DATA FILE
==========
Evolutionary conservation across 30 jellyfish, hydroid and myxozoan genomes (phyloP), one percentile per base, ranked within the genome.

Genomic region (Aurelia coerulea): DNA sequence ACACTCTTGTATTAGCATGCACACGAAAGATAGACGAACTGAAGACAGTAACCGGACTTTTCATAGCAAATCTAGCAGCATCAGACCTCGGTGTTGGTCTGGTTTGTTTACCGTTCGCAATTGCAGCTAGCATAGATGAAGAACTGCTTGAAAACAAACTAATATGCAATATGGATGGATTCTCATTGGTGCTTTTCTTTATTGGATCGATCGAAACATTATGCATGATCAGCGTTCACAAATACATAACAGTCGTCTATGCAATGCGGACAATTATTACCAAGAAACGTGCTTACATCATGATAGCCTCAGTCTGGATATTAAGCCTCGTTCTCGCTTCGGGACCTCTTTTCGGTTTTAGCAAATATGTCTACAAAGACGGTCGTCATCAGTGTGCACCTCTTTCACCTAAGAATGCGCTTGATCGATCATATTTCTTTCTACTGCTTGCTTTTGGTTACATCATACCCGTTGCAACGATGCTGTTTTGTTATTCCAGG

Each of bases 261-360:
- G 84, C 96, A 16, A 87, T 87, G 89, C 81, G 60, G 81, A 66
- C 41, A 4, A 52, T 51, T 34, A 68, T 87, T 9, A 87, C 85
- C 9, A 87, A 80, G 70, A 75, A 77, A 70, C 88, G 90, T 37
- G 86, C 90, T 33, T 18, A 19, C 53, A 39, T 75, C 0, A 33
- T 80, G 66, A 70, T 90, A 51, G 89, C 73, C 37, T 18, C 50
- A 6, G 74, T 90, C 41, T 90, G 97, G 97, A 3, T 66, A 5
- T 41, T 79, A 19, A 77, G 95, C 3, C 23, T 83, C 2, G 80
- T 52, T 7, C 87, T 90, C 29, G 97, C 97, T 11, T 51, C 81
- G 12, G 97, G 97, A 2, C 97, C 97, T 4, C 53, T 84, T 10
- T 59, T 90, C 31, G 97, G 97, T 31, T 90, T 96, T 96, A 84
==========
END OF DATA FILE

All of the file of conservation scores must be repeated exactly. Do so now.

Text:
Evolutionary conservation across 30 jellyfish, hydroid and myxozoan genomes (phyloP), one percentile per base, ranked within the genome.

Genomic region (Aurelia coerulea): DNA sequence ACACTCTTGTATTAGCATGCACACGAAAGATAGACGAACTGAAGACAGTAACCGGACTTTTCATAGCAAATCTAGCAGCATCAGACCTCGGTGTTGGTCTGGTTTGTTTACCGTTCGCAATTGCAGCTAGCATAGATGAAGAACTGCTTGAAAACAAACTAATATGCAATATGGATGGATTCTCATTGGTGCTTTTCTTTATTGGATCGATCGAAACATTATGCATGATCAGCGTTCACAAATACATAACAGTCGTCTATGCAATGCGGACAATTATTACCAAGAAACGTGCTTACATCATGATAGCCTCAGTCTGGATATTAAGCCTCGTTCTCGCTTCGGGACCTCTTTTCGGTTTTAGCAAATATGTCTACAAAGACGGTCGTCATCAGTGTGCACCTCTTTCACCTAAGAATGCGCTTGATCGATCATATTTCTTTCTACTGCTTGCTTTTGGTTACATCATACCCGTTGCAACGATGCTGTTTTGTTATTCCAGG

Each of bases 261-360:
- G 84, C 96, A 16, A 87, T 87, G 89, C 81, G 60, G 81, A 66
- C 41, A 4, A 52, T 51, T 34, A 68, T 87, T 9, A 87, C 85
- C 9, A 87, A 80, G 70, A 75, A 77, A 70, C 88, G 90, T 37
- G 86, C 90, T 33, T 18, A 19, C 53, A 39, T 75, C 0, A 33
- T 80, G 66, A 70, T 90, A 51, G 89, C 73, C 37, T 18, C 50
- A 6, G 74, T 90, C 41, T 90, G 97, G 97, A 3, T 66, A 5
- T 41, T 79, A 19, A 77, G 95, C 3, C 23, T 83, C 2, G 80
- T 52, T 7, C 87, T 90, C 29, G 97, C 97, T 11, T 51, C 81
- G 12, G 97, G 97, A 2, C 97, C 97, T 4, C 53, T 84, T 10
- T 59, T 90, C 31, G 97, G 97, T 31, T 90, T 96, T 96, A 84